Tuesday, March 1, 2011

The Comedy Studio's Comic In Residence Interview - Sean Wilkinson

Sean Wilkinson is The Comedy Studio's
Comic In Residence for March
Every month, The Comedy Studio features one comic on every show. For March, it’s Brockton native Sean Wilkinson, starting with tonight's Mystery Lounge show.

Wilkinson says he wrote his first joke at seven or eight and grew up watching Letterman and Conan. He decided in high school he was going to give comedy a shot someday, and has fed himself a steady diet of Louis C.K., Patton Oswalt, and Zach Galifianakis (he lists Oswalt’s Werewolves and Lollipops as his favorite comedy CD – “I've probably listened to that twice as much as any other album,” he says). During the day, he works at what he calls a “big financial services company,” so he can afford to tell jokes at night.

When did you start doing comedy?

Five and a half years ago. I did comedy at my college for three years, about a show every 2 months back then. Then I graduated and started taking it more seriously, getting out to the Boston scene and doing some traveling when I can.

How often have you played the Studio?

One or two times a month over the course of a couple years.

What other clubs do you play?

Mottley's, Nick's, and Grandma's Basement.

What local comedians have influenced you?

All of them/None of them. In all seriousness though it's a great, supportive comedy scene with a lot of talent and everyone is very helpful. I'd say Jason Marcus and Sean Sullivan have influenced me more than anyone. They're both great and I've gotten to watch their entire careers unfold because I went to high school with them. I've done more traveling, writing, and drawing robots with Jason than anyone. Sullivan is good friends with my brother Steve and he's always been hilariously mean to me and I like people like that (in high school he didn't like the idea of there being two Seans, so he called me mini-Steve for the better part of a decade). Both of them have pushed me to get up on stage as much as possible too.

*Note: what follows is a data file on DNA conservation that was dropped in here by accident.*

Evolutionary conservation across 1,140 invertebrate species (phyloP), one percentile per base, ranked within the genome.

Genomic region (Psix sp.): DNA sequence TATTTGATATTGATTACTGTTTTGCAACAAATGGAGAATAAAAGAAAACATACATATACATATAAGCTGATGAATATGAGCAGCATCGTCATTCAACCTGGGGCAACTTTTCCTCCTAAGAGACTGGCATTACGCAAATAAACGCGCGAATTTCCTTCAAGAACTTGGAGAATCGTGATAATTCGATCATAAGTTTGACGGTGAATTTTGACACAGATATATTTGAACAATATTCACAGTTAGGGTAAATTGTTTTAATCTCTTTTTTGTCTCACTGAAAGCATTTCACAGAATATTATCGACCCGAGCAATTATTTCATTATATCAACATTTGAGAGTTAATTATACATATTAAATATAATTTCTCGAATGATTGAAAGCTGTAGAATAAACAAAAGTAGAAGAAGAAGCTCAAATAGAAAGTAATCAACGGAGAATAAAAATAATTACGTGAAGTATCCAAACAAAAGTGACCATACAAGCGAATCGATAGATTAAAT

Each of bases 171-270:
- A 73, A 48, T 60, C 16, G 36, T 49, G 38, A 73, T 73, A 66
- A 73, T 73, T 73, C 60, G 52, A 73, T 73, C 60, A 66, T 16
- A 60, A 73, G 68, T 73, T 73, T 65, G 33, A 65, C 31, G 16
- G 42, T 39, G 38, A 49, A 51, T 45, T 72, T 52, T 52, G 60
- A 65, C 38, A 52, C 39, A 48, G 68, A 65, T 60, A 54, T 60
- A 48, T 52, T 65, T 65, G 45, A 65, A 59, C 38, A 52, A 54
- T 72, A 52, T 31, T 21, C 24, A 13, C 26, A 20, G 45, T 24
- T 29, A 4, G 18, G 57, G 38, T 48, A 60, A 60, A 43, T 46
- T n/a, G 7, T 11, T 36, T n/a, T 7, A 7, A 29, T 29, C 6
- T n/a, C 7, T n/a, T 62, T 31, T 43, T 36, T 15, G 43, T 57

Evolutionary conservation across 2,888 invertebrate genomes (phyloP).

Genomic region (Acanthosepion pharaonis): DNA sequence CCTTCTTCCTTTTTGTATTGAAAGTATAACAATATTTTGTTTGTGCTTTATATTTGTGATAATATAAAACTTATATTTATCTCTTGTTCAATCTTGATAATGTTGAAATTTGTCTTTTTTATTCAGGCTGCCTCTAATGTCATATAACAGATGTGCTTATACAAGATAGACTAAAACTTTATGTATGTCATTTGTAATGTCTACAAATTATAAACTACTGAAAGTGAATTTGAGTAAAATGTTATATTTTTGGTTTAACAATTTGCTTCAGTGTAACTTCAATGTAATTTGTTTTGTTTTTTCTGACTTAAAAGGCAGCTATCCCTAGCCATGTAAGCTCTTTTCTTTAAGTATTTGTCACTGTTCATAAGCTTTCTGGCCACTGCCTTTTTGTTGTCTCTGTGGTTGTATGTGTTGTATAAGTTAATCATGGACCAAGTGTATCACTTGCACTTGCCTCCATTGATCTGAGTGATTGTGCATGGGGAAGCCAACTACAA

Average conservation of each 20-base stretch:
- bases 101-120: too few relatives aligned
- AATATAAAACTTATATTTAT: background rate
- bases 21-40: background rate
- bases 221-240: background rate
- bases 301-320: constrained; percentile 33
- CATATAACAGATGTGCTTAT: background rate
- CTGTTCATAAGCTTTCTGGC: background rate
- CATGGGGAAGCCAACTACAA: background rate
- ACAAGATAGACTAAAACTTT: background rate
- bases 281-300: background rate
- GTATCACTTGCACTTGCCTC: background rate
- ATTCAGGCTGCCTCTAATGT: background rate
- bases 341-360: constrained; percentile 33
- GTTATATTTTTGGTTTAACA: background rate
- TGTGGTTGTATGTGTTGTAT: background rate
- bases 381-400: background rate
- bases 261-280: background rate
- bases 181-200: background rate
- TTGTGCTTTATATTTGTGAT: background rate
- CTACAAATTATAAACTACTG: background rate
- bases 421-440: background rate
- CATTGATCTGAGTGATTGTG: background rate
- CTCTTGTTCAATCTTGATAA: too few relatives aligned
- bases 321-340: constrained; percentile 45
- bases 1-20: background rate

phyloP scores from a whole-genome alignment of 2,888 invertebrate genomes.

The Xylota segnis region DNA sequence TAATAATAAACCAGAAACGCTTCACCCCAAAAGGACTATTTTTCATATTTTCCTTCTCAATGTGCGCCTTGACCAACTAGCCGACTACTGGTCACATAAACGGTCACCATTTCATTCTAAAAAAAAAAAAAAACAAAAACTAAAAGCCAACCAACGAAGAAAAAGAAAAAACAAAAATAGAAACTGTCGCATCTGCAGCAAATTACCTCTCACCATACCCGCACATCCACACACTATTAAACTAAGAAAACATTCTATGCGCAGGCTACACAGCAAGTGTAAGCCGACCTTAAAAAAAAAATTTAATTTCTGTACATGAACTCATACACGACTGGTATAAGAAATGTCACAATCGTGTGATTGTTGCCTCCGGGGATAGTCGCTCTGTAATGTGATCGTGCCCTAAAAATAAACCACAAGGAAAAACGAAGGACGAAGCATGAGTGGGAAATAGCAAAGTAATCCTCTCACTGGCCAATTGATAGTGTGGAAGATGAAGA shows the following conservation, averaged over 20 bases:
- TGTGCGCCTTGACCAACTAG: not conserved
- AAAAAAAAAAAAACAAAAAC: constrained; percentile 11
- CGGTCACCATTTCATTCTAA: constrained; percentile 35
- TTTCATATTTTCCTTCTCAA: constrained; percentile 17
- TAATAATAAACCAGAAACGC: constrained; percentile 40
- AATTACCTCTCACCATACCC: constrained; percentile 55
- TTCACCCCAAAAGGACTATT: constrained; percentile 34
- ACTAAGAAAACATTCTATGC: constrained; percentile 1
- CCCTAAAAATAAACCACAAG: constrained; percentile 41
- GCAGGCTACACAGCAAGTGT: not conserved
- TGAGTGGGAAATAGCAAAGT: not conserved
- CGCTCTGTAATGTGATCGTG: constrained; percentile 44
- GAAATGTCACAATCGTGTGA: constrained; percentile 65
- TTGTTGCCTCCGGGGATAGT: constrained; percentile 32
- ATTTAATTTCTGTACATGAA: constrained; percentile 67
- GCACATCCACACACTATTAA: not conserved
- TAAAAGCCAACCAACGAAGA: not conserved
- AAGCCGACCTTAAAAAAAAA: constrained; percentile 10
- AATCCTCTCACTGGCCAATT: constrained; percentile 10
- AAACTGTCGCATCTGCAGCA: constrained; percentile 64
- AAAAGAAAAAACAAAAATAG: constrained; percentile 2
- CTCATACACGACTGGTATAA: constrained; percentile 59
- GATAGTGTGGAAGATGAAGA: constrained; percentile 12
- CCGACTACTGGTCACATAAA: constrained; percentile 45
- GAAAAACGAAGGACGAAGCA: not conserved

Don't tell Sullivan that I said anything positive about him by the way, he still intimidates me.

What's the average number of gigs you've played in a month before this?
It varies, but I probably average 7 or 8 booked shows a month, and then with open mics added in I get up on stage 20+ times a month.

How will you approach your time -- work on new stuff, refine older stuff, or a mix of both?

A mix of both. Older stuff on the weekends, with some newer stuff mixed in on the weekdays.

What do you expect to have gotten out of the experience when the month is over?

I'd be surprised if I didn't feel more confident in my material by the end of the month. They have great audiences and a set there can be a real confidence booster for your jokes. Sometimes I get too comfortable with how I normally arrange a short set, so I'd definitely like to play around with the order of my jokes a bit. It is a huge honor to be able to do this, so other than that I'm just going to try to enjoy the experience.

Do you plan to make comedy a job, or is it something you do as a hobby?
I plan on making it my full-time job, not sure what my timeline for that is yet. Also Mutual Funds Incorporated might not like seeing that timeline on the internet. Until then it is the best hobby in the World... next to scrap booking, of course. A distant second to scrap booking.

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